Public release date: 17-Sep-2009
Modest vitamin/mineral deficiencies increase age-related disease
September 16, 2009 – Oakland, CA – An important analysis conducted by Children’s Hospital Oakland Research Institute scientists suggests the importance of ensuring optimal dietary intakes of vitamin K to prevent age-related conditions such as bone fragility, arterial and kidney calcification, cardiovascular disease, and possibly cancer (1). Vitamin K is concentrated in dark green plants such as spinach or Swiss chard, and is either not present or present in only small amounts in most multivitamin pills.
This finding comes from Associate Staff Scientist, Joyce McCann, PhD, and Senior Scientist, Bruce Ames, PhD, who analyzed data from hundreds of published articles dating back to the 1970′s. Their review was designed to test Dr. Ames’ “triage” theory that provides a new basis for determining the optimum intake of individual vitamins and minerals (also called micronutrients), and has major implications for preventive medicine. The analysis, which strongly supports his theory, will be published in the October 2009 issue of the American Journal of Clinical Nutrition.
Dr. Ames proposed the triage theory in 2006 (2,3) to explain numerous observations from his own lab and the scientific literature. The theory explains why diseases associated with aging like cancer, heart disease, and dementia (and the pace of aging itself) may be unintended consequences of mechanisms developed during evolution to protect against episodic vitamin/mineral shortages. If correct, the triage theory has widespread implications for public health because modest vitamin/mineral deficiencies are quite common. The theory also suggests a new scientifically based and consistent strategy for establishing optimal vitamin/mineral intake standards, and it provides a research strategy to uncover early biomarkers of chronic disease.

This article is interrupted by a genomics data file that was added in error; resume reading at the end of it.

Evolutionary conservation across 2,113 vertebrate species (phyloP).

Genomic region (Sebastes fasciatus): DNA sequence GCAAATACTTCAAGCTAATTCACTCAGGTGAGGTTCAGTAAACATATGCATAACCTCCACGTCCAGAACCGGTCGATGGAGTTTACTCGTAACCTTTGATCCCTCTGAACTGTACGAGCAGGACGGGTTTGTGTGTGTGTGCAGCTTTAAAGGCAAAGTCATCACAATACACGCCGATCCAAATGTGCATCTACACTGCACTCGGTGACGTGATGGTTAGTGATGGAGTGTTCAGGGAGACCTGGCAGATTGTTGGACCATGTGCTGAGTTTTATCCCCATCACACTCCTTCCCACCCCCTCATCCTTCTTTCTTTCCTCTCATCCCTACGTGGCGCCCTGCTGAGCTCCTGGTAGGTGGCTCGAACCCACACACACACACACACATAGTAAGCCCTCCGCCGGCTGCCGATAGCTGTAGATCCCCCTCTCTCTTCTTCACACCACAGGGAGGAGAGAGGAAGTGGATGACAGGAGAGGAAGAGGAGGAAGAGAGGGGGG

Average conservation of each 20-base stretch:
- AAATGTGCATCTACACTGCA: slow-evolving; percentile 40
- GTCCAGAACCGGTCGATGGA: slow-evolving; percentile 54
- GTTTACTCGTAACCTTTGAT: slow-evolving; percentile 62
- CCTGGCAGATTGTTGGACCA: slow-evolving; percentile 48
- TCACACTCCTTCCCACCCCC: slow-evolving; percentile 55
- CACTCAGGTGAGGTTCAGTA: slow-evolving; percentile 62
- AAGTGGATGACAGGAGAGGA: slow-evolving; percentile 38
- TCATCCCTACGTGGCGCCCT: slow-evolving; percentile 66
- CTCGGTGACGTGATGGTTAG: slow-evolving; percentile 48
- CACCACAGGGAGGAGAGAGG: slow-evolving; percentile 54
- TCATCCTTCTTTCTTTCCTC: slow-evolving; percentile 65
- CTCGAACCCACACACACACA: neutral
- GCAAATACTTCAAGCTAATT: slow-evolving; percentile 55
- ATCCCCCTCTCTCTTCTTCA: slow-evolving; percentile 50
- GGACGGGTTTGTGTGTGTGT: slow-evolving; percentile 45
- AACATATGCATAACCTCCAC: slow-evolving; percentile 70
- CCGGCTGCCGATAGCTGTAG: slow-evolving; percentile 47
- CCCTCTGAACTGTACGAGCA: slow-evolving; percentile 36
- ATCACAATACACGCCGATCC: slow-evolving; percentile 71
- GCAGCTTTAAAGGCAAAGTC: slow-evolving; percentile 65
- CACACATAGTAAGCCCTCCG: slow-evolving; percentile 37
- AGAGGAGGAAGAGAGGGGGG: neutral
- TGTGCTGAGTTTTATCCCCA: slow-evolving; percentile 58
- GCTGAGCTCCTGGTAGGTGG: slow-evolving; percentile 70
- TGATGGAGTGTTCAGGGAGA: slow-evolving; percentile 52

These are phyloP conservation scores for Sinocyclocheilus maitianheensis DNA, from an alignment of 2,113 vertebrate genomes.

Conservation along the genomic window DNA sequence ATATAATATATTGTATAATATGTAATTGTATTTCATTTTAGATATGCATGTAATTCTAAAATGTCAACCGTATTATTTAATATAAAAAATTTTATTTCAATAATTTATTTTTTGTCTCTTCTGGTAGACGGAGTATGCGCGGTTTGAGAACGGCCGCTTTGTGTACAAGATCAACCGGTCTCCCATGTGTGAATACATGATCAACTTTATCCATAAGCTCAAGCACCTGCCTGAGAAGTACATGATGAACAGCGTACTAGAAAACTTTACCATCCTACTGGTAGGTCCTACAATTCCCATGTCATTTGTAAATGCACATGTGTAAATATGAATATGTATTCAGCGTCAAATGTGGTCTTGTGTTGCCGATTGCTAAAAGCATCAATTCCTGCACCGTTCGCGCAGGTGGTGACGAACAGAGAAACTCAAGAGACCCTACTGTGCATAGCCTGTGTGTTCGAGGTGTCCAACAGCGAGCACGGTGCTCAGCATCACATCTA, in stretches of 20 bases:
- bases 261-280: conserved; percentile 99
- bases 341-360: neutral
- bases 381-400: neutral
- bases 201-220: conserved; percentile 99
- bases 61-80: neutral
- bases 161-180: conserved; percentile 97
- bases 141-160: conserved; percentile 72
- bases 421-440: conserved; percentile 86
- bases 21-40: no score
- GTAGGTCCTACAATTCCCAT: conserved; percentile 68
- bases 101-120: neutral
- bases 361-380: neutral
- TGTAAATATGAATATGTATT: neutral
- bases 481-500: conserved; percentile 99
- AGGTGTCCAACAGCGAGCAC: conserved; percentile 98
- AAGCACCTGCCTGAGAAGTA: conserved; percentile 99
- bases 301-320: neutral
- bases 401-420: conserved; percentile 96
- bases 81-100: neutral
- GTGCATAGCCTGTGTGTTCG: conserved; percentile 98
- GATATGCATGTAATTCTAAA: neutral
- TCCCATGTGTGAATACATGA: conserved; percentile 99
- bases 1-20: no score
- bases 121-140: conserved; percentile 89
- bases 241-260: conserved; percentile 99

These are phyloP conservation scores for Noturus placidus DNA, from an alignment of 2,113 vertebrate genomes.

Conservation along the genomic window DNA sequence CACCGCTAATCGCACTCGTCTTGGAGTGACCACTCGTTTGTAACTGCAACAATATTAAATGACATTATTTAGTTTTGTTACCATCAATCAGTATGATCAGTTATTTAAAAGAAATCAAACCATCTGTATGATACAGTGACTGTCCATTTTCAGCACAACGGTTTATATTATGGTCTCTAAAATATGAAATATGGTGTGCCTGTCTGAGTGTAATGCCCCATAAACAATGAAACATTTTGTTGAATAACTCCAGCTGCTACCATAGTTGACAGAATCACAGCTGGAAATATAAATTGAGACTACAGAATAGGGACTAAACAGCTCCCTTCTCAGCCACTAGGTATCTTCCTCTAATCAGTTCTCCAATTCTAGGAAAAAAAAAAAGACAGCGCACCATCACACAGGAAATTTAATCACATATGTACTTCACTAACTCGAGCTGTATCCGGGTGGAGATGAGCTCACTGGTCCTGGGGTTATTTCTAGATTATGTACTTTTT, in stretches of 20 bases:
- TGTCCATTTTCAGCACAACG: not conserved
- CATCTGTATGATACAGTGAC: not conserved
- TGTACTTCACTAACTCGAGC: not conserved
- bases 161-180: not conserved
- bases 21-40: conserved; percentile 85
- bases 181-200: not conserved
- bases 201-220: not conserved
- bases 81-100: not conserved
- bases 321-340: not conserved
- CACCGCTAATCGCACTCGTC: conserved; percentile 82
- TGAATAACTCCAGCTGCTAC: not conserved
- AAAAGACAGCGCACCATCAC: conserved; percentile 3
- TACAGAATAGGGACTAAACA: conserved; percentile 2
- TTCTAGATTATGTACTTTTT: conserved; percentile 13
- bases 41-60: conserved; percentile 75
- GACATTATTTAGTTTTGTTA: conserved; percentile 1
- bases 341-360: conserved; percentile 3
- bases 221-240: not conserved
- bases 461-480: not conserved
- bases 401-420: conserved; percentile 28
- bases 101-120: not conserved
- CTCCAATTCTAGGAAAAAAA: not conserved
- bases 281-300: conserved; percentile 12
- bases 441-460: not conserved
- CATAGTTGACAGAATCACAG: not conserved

Vitamin K is known as the “Koagulation” vitamin because about half of the 16 known proteins that depend on vitK are necessary for blood coagulation. The other vitK-dependent proteins are involved in a variety of different functions involving the skeletal, arterial, and immune systems.
Average intakes of vitamin K in the United States and the United Kingdom are less even than currently recommended intakes, which are primarily based on levels to ensure adequate coagulation. McCann & Ames’ analysis supports recommendations by some experts that non-clotting functions requiring vitamin K may need higher intakes than are currently recommended.
McCann says, “Encouraging support for the triage theory from our vitamin K analysis suggests that experts aiming to set micronutrient intake recommendations for optimal function and scientists seeking mechanistic triggers leading to diseases of aging may find it productive to focus on micronutrient-dependent functions that have escaped evolutionary protection from deficiency.”
This vitamin K analysis is the first in a series of literature-based studies conducted by Drs. Joyce McCann and Ames to test the basic premises of the triage theory. As a reviewer of the manuscript notes, “…this review provides a unique perspective of consequences of vitamin K insufficiency and may serve as an important future reference, as new vitamin K dependent proteins are identified and new (non-clotting) functions of vitamin K are elucidated. More broadly, an assessment of micronutrient sufficiency from the perspective of triage theory may provide a valuable point of view, as current recommendations for nutrient intakes are reconsidered.”